Unknown Speaker  29:50  
can you tell when people are kind of moving into that like that actor self where they're just putting on a little bit of a front and then when they're moving back to like, really their authentic

Unknown Speaker  30:00  
Like, this is just who they are self?

Unknown Speaker  30:04  
You know, I would say, I totally agree the interview process is like, kind of dating or courting a little bit, you know. And so I would say a one way to kind of a lot of employers will do. I don't know if I'll answer it, I'll answer in a different way.

Unknown Speaker  30:18  
With our clients, maybe even internally, what we do is, you know, I think at the end of the process, there should be some, you know, especially if it's a strategic hire, some form of interaction in a non interviewing environment, wherever they let their guard down, helps them know you're meeting the person because I think we all do that, right? I was y'all do that this call at eight o'clock, right? I was thinking about this yesterday, I was preparing, I wasn't just going to come in, right. And then, but over time, you get a sense. So I think meeting people in a non work environment, meeting the peers, I think helps. One of the things we do is, when we hire is we pretty much say that if there's somebody we're really interested in this, it's for two reasons. One is they can talk to anybody they want in our organization.

Unknown Speaker  31:04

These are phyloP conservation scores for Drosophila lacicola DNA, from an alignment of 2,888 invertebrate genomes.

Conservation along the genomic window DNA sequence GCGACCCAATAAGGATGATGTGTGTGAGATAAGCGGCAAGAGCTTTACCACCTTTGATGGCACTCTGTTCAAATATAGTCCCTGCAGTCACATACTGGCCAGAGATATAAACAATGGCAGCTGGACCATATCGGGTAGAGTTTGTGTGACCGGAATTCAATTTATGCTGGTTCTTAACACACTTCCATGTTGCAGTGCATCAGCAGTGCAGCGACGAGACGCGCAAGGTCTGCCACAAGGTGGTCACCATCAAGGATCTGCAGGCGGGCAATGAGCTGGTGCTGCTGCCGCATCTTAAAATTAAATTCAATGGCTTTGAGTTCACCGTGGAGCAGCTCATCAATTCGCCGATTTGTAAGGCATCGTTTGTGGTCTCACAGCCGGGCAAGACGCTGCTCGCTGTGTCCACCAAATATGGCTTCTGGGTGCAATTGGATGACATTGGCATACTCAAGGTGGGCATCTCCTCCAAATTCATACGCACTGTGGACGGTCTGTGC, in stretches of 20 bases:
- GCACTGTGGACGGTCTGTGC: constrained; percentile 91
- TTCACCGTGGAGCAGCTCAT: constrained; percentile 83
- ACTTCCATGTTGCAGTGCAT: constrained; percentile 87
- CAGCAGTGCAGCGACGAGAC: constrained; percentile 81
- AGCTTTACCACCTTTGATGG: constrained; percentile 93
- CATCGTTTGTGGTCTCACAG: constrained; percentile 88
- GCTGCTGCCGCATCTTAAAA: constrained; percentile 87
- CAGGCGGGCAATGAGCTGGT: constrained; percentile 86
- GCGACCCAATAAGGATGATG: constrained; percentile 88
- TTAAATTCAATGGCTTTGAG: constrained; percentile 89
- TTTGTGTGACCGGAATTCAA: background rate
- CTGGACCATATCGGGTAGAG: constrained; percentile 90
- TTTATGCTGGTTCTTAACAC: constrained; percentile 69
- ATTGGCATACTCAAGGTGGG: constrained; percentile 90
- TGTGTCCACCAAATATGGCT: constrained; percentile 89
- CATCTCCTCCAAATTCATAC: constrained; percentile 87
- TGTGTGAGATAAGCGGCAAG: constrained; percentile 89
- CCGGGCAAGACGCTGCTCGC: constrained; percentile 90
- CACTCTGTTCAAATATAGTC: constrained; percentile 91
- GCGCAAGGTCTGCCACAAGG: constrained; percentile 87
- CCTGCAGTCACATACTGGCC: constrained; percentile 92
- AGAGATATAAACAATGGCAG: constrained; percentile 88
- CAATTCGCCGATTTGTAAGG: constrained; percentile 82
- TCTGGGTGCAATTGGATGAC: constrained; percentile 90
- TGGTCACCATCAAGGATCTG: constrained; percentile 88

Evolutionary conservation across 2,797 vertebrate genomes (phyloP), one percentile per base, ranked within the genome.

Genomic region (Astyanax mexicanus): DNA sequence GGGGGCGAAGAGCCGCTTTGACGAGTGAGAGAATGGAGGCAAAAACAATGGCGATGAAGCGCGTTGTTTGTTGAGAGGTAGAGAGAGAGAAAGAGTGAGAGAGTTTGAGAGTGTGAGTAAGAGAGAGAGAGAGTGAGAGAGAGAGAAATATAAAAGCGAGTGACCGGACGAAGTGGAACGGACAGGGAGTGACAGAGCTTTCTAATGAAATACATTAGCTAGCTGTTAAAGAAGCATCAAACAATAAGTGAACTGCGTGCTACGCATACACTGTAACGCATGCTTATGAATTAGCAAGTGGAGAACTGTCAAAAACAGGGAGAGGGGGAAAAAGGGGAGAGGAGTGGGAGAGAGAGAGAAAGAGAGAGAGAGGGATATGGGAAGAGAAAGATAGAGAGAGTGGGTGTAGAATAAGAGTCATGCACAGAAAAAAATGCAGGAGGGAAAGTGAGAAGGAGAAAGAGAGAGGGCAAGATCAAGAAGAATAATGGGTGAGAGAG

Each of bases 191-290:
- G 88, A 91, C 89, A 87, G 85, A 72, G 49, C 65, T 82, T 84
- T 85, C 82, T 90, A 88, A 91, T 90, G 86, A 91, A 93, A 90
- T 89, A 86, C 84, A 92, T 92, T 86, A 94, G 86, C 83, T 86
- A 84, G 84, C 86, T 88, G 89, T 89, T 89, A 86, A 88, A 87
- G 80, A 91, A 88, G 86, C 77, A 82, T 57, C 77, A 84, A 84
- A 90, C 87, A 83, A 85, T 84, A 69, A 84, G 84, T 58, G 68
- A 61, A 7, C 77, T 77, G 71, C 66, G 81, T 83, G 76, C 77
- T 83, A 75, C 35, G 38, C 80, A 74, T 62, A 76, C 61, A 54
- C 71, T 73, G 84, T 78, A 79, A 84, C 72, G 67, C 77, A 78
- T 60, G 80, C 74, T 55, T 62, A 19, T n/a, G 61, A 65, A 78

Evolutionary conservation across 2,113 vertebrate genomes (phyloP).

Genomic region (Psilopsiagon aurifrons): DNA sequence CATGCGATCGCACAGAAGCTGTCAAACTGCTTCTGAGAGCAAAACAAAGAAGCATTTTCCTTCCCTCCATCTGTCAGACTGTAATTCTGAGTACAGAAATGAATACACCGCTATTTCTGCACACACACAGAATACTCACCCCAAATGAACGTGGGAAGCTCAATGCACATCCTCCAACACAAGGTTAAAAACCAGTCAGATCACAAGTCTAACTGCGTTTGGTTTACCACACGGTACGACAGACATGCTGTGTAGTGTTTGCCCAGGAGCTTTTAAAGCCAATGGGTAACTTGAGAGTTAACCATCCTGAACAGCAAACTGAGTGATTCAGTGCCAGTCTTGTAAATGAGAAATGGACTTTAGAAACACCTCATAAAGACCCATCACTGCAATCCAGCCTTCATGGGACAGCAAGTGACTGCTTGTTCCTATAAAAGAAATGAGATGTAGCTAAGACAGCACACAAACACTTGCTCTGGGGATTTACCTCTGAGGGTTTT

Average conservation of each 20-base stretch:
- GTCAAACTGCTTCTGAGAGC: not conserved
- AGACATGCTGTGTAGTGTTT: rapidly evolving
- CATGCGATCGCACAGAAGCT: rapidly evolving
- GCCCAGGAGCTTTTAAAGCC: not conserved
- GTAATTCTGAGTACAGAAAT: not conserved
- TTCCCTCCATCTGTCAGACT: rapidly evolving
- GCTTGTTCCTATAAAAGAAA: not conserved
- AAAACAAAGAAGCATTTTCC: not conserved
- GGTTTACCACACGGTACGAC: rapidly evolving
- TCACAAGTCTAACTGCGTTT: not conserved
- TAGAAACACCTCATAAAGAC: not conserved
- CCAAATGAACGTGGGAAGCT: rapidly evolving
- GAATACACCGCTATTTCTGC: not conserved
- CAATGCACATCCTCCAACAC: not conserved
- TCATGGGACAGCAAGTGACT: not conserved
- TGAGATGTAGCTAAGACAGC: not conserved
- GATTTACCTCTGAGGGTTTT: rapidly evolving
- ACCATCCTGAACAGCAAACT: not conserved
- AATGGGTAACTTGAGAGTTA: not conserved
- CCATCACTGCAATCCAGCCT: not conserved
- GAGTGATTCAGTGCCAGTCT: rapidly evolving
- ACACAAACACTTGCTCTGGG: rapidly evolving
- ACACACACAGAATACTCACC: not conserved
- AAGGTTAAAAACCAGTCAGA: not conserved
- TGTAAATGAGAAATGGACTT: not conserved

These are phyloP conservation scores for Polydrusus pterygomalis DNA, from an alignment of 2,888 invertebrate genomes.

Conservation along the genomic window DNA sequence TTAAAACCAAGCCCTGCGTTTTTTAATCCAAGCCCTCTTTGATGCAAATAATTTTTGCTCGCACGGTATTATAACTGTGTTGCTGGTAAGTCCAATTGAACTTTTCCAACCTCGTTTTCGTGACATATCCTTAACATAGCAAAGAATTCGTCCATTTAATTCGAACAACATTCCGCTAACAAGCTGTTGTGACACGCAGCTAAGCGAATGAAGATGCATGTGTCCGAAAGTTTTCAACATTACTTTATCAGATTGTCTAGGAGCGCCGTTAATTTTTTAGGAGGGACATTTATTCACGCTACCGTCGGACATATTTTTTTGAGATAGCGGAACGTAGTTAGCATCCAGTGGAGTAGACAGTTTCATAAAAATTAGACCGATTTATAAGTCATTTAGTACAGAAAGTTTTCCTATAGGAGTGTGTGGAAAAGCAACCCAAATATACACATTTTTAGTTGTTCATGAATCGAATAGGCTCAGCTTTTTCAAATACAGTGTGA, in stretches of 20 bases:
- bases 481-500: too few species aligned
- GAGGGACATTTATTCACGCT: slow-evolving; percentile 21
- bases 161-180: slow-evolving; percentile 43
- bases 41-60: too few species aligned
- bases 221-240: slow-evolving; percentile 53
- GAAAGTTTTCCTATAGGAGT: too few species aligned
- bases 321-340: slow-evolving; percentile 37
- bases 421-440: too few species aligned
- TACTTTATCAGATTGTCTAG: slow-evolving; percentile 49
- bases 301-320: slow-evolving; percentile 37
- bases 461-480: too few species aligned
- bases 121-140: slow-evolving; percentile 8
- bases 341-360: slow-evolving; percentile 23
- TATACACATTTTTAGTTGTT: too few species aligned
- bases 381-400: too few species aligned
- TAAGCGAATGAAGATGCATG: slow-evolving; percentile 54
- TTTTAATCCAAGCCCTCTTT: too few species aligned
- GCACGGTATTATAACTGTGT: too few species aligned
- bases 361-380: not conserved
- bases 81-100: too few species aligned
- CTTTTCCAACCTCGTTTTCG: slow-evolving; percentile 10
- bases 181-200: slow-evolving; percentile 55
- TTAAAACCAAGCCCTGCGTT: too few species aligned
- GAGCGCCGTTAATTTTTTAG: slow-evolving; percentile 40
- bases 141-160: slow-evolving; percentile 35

Anybody go to the website, pick who you want to talk to, and you don't in you don't, we don't even need to know what you're talking about. But feel free to reach out to them. But a lot of times, what we'll do is for us internally, as we'll have some of our people meet with them, the individuals that we're looking at hiring to get their sense of gauge is does it fit our values? Is it fit our culture, hyper kind of a high performing culture that yes, things very ethical, but we're very there's there's not everybody's a type A in here. And but also they have to be ethical and do things. And so So there's ways to kind of decipher that because I don't I think in a formal environment, we all prepare to some degree. It's just natural. Yeah. Oh, that's such a good, that's such a good answer. Kurt, is there anything that we haven't asked you about that you want us to before we come to an end of our great conversation?

Unknown Speaker  31:56  
Well, maybe I'll just throw a comment. I guess, as somebody that's been doing this for 20 years.

Unknown Speaker  32:05